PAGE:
How 1960 spelled the end of the line for the ‘world’s oldest railway’

End of Hetton railway line in November 1960.
End of Hetton railway line in November 1960.
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Nostalgia writer Sarah Stoner today looks at life on Wearside in 1960.

IT was the end of the line for a historic railway in 1960 – when Hetton Colliery mineral line “ceased to exist”.

Shoppers in Fawcett Street December 1960.

Shoppers in Fawcett Street December 1960.

The last 90 feet of track, between Hetton and North Moor, was lifted by a team of workmen on November 15 – putting an end to the “oldest railway in the world.”

A small section of line, ‘at the Sunderland end’, remained in used until June 20, 1972 – allowing coal wagons to reach a Railway Row coal depot from the South Docks.

The year 1960 also saw Wearsiders clear the shelves of copies of Lady Chatterley’s Lover – after book firm Penguin finally won the right to publish the full story.

D.H. Lawrence’s sexually explicit novel had first been printed in Italy in 1928, then Paris the next year. Only a censored version, however, was available in the UK.

Sunderland Parish Churchyard  June 1960.

Sunderland Parish Churchyard June 1960.

“In Sunderland there were no mass displays of the book, and it was only supplied to people who ordered it in advance,” reported the Echo on November 10.

“Inquiries made of booksellers in Sunderland showed that between 400 and 500 orders had already been placed, but supplies are expected to be scarce for weeks.”

Other news in 1960 included a strike at Pallion-based Hepworth Tailors, with staff walking out in support of a sacked sock cutter who lost his job over union activities.

A mystery explosion left Wearside shaken in August, although no cause was found, and Durham’s Big Meeting was condemned as a “disgraceful orgy of drunkenness”.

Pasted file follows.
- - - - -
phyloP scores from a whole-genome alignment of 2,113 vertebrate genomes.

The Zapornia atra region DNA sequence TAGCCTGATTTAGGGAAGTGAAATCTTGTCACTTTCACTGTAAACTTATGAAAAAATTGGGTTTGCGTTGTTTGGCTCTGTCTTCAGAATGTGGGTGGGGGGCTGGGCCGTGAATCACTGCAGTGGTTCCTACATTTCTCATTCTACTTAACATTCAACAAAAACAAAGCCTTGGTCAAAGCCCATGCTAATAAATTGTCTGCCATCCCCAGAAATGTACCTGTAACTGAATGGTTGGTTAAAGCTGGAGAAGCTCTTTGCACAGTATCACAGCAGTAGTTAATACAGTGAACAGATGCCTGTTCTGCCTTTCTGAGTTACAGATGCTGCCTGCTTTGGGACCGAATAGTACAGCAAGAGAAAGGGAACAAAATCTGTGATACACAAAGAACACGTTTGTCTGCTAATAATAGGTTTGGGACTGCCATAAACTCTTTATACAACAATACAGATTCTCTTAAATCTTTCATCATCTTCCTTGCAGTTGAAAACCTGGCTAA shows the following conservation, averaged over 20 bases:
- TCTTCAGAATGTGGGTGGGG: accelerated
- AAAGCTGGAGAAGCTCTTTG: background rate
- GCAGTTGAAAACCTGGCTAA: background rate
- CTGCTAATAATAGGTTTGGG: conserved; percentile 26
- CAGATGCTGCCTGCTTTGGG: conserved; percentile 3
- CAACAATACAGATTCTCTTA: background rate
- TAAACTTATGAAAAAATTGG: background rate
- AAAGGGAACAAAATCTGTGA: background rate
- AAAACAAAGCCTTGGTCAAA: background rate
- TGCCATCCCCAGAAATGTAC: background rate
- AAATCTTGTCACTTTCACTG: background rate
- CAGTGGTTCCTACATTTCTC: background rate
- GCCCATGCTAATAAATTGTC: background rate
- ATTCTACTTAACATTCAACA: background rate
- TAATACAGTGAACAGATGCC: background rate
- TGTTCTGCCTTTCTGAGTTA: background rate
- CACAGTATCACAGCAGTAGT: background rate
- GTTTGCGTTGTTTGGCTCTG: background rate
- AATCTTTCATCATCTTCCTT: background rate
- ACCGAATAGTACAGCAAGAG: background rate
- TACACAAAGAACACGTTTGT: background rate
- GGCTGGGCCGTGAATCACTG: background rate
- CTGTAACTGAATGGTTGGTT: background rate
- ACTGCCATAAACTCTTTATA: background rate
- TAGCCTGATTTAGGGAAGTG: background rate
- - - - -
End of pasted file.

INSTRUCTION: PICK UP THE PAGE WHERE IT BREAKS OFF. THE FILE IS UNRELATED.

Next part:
The claims, made by Rev G.J.C. Marchant, vicar of St Nicholas’s Church in Durham, were featured in his parish magazine.

The angry vicar even added: “From our vantage point in the city we can see a happy, gay morning quickly tun into a grim afternoon and evening.”

“When the banners and many of the miners have departed, the rest of the day is left to other elements of society to abuse the permissions traditionally given to workers.”

It was the end of Ayre’s Quay Mission in Depford this year too, and Sunderland’s last remaining farm – Thornhill – was auctioned off, with the land earmarked for housing.

But shipyard workers made history, after four ships – Thistleroy, Canterbury Star, the Flying Witch and the Flying Wizard – were launched within 48 hours in June.

And the biggest ship then to have been built on the Wear, the 18,105-ton ore carrier Longstone, was launched at Austin and Pickersgill on August 24.

Sadly, the year ended on a tragic note, when hundreds of animals across Sunderland had to be slaughtered in November – after an outbreak of foot and mouth disease.